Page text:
# Can particles feel hot to the touch? [closed]

The other day, I got a tiny splash of hot cooking oil on my hand. But I could barely feel it because it was so small.

That made me wonder: how hot would a small collection of atoms need to be for me to feel it on my skin?

And how hot would it need to be to burn me?

Or maybe it’s too small to feel, no matter how hot (or cold)?

• Temperature as you know it is a collective property of many atoms together, it doesn't make sense to talk about the temperature of a single atom. Commented Jul 10 at 18:50
• @Triatticus I had a feeling that might be the case. See edit. Commented Jul 10 at 18:51
• If you're talking about particles which have sizes on the order of atoms, you probably won't feel a thing, no matter how hot they are. At these scales, your skin is basically an ideal thermal bath to these particles. I conjecture that for you to actually be able to feel the particle, it would be so hot that atoms could not even exist. But that is another question for another day. Commented Jul 10 at 19:07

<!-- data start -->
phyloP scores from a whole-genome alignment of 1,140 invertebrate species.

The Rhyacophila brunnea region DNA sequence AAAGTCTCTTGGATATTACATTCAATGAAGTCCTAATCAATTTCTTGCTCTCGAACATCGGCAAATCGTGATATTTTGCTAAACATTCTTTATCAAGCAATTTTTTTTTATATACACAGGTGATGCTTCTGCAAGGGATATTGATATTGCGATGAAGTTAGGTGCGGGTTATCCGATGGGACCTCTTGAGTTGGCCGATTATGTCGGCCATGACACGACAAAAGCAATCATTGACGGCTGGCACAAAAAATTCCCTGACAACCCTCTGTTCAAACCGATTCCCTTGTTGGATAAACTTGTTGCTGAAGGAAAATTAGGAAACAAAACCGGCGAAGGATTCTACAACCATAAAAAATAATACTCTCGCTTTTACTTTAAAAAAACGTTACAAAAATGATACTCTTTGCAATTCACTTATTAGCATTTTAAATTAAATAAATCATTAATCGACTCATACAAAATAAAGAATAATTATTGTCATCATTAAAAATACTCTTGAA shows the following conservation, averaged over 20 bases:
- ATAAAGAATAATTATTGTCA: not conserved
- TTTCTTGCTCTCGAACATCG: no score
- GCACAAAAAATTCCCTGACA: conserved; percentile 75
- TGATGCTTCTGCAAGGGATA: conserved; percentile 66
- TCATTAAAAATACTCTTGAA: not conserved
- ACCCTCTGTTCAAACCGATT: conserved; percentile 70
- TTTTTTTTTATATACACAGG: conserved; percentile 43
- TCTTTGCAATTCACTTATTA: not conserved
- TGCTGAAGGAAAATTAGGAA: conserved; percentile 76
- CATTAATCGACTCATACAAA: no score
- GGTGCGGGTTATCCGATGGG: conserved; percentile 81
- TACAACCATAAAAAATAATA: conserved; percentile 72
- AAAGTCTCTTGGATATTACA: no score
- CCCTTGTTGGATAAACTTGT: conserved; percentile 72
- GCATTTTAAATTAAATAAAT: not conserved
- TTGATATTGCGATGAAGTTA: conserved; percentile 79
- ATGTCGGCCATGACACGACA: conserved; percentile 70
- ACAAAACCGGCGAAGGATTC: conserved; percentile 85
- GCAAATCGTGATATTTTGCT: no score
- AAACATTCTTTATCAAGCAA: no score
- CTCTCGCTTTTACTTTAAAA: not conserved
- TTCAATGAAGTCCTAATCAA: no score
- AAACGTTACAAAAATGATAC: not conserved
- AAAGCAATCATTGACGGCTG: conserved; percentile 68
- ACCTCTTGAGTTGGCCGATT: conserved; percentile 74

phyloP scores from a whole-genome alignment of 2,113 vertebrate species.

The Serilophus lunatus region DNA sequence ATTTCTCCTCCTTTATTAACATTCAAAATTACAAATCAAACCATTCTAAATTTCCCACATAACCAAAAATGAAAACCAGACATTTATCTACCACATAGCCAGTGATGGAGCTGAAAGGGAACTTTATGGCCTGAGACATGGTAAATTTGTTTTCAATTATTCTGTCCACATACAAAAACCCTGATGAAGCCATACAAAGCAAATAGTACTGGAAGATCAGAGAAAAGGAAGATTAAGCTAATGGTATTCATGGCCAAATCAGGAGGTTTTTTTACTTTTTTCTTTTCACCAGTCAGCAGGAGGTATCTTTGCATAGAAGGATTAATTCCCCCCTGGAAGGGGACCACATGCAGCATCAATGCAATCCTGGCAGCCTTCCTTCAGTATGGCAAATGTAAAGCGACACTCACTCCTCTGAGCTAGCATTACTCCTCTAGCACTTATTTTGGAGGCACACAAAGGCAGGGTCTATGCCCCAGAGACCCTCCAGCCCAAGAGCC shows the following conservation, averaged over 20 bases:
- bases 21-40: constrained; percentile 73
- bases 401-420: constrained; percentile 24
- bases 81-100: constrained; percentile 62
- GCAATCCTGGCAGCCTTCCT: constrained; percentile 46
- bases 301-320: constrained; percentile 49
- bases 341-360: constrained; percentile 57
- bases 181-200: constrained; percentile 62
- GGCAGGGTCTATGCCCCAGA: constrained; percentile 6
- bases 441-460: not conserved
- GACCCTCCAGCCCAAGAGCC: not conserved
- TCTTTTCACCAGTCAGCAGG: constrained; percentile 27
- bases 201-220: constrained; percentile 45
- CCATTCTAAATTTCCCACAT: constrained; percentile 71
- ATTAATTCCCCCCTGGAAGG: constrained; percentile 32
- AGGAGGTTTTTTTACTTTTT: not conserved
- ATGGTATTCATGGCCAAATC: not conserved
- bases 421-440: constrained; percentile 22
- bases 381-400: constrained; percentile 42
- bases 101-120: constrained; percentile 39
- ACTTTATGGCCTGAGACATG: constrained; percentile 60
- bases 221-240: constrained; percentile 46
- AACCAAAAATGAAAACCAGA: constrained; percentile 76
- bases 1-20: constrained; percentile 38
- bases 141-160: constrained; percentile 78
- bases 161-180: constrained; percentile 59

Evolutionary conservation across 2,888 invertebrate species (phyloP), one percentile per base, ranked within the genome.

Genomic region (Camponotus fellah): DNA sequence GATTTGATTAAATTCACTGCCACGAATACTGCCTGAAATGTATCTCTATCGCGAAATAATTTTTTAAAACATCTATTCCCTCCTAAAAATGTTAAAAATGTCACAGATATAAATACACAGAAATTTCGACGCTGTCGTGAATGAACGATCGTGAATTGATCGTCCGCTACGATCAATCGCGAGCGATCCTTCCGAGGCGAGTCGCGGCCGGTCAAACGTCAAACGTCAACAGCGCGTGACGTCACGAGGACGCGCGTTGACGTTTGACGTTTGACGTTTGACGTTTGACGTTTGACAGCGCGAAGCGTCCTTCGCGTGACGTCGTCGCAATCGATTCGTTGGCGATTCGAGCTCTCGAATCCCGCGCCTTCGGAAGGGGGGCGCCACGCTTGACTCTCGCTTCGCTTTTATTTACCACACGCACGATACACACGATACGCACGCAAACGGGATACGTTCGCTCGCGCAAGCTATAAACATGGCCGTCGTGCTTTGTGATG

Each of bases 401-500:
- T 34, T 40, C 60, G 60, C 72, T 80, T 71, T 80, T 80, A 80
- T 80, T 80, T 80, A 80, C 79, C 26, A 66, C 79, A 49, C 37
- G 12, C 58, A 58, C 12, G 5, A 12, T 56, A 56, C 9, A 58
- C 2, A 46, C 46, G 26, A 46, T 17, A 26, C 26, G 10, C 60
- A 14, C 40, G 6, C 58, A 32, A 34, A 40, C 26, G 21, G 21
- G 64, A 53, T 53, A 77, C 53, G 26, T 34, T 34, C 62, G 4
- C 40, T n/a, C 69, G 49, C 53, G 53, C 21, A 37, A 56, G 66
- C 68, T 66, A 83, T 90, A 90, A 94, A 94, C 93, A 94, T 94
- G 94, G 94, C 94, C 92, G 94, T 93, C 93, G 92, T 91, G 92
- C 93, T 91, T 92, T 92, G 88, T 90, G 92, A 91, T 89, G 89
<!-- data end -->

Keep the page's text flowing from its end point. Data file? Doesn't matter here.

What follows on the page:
• What do you mean by "a small collection of atoms?" How small? How many?
– hft
Commented Jul 10 at 19:41
• "...for me to feel it..." How are we supposed to know anything about your particular nerve endings, skin thickness, state of distraction, and so many other things that could contribute to whether or not you "feel it?"
– hft
Commented Jul 10 at 19:42

About the types of effect that atoms can have:

An alpha particle is the nucleus of a Helium atom. In the case of a typical nuclear decay event the emitted alpha particle have a very low energy. Those alpha particle hardly penetrate the skin. The amount of energy that is transferred to the skin (as the particle is decelerated) is so small, that is way below the sensitivity of the skin.

Heat is kinetic energy of atoms/molecules.

So, what happens if an atom with a very large kinetic energy is headed for you? Would you feel it hitting you?

You would not feel that. Even though a single atom can definitely have an amount of kinetic energy that when dumped all at once would hurt significantly, the atom does not have the opportunity to dump it all at once.

That high kinetic energy atom will pass through you completely. On its way it will disrupt molecules; the high kinetic energy atom will knock atoms off molecules, that sort of disruption. That is damage that the body will need to repair, but the amount of energy that is transferred to the body will still be very, very low.

To get an idea of just how high of a kinetic energy is possible, for a particle, check out the wikipedia article about: Ultra-high-energy cosmic ray